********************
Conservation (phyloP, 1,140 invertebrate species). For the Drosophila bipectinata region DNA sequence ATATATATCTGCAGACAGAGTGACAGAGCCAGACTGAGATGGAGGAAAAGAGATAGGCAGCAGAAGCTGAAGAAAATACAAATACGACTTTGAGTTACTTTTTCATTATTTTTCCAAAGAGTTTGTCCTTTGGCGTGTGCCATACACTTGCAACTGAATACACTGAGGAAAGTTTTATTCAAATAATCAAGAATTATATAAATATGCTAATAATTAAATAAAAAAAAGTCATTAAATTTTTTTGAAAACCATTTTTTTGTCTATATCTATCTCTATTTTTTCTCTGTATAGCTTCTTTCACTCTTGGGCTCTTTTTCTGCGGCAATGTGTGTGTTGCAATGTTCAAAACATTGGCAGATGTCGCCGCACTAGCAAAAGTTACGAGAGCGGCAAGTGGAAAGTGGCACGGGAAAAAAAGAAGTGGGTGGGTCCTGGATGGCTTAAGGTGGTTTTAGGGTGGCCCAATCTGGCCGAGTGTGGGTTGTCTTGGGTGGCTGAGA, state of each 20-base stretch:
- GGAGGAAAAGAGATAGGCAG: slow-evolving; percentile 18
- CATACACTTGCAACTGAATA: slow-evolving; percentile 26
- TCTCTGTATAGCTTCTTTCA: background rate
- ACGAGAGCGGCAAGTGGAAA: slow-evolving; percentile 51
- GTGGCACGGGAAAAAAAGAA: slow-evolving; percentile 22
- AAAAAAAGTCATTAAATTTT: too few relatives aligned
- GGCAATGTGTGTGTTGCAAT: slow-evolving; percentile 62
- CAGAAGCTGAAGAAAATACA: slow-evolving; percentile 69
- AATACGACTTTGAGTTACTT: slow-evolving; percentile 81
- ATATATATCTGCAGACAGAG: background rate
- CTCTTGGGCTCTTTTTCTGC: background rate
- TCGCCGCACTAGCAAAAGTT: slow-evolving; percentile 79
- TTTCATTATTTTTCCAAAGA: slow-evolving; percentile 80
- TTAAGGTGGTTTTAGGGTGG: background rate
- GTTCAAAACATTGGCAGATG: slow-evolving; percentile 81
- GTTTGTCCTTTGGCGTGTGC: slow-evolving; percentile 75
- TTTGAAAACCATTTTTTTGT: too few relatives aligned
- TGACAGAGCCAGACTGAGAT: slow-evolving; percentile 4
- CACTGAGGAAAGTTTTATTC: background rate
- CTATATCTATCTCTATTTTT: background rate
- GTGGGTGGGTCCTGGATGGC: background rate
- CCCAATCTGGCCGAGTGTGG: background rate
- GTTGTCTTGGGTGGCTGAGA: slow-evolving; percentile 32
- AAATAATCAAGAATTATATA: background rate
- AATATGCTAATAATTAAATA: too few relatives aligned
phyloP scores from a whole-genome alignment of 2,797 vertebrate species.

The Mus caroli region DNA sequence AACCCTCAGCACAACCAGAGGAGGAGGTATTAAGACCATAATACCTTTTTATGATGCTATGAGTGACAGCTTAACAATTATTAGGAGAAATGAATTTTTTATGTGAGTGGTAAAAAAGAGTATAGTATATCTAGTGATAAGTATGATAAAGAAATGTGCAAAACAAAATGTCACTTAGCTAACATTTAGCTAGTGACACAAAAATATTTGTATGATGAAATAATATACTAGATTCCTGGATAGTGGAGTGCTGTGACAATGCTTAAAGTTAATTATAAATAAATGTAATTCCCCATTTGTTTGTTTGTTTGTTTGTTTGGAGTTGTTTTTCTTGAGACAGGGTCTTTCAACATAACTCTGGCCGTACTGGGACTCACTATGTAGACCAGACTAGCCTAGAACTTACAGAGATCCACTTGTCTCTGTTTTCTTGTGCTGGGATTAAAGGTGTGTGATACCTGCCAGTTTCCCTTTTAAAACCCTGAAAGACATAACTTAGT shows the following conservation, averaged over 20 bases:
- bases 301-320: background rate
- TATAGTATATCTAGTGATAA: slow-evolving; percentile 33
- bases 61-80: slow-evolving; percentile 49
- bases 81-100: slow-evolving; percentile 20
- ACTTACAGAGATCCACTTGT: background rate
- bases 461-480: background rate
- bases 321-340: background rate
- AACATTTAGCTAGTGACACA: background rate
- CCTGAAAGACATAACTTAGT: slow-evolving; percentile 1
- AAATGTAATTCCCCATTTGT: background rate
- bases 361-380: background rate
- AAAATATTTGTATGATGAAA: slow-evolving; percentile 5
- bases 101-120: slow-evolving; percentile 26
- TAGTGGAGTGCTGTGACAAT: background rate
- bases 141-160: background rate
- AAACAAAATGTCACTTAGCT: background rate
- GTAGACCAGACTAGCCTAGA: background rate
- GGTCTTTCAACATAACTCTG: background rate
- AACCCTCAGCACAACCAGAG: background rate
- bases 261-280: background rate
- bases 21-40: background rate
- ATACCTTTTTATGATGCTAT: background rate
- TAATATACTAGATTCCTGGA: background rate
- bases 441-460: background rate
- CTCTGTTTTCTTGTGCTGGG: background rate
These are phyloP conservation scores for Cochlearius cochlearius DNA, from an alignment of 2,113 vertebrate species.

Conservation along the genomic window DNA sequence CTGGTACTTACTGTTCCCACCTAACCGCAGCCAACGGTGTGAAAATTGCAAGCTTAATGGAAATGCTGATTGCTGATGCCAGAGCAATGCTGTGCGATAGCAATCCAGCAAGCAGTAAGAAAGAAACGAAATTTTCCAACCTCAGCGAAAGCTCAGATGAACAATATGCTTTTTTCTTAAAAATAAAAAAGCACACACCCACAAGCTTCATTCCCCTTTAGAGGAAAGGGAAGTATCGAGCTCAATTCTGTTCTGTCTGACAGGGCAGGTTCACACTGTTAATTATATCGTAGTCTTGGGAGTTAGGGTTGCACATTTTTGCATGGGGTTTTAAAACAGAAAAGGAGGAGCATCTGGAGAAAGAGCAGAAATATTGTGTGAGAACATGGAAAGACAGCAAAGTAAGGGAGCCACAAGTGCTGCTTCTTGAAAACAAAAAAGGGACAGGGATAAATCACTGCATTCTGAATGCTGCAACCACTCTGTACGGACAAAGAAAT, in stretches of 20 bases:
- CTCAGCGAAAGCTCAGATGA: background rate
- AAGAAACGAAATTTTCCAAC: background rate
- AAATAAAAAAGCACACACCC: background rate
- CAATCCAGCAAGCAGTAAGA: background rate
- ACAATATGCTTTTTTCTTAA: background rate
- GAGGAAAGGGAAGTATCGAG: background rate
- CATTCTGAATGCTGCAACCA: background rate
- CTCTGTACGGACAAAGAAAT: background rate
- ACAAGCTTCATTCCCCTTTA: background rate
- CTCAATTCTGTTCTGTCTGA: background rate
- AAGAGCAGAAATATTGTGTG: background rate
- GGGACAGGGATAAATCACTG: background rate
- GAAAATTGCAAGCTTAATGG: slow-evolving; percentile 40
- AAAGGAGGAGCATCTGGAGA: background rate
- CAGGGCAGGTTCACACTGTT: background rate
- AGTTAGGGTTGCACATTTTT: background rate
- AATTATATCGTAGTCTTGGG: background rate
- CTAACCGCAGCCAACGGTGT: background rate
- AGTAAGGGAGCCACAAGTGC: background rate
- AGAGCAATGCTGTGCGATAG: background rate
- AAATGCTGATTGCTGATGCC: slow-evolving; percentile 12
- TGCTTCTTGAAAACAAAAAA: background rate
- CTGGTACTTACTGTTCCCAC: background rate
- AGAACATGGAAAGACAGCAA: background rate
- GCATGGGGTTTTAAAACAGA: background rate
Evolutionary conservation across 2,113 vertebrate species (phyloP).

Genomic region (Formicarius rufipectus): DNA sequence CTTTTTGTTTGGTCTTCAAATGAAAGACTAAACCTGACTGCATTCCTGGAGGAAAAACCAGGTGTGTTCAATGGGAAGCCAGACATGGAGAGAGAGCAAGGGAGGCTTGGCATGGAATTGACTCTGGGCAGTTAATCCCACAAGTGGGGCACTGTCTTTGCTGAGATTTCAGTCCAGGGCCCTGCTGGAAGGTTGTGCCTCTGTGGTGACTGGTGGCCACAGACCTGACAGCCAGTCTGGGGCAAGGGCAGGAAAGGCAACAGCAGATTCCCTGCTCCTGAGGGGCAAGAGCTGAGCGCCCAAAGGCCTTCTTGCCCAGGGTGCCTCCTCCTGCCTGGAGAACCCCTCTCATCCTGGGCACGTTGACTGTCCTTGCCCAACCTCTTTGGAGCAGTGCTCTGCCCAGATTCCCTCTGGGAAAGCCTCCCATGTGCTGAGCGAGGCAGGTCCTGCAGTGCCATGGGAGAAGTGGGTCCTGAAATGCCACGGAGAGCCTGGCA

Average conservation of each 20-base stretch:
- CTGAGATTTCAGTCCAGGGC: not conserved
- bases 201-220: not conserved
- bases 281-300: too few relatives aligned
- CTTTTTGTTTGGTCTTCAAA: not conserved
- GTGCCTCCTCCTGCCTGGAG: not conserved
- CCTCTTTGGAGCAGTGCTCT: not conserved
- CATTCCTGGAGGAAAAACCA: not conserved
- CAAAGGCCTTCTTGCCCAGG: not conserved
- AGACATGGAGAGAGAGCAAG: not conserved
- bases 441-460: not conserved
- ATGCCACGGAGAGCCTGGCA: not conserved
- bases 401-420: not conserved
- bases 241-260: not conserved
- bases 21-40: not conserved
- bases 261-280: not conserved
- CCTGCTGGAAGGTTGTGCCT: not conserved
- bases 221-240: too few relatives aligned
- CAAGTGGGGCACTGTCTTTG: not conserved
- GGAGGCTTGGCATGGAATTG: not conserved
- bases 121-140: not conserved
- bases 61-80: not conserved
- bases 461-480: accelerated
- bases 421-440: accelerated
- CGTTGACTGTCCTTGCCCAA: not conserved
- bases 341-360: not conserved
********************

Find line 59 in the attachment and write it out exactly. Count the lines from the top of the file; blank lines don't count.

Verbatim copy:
- CAATCCAGCAAGCAGTAAGA: background rate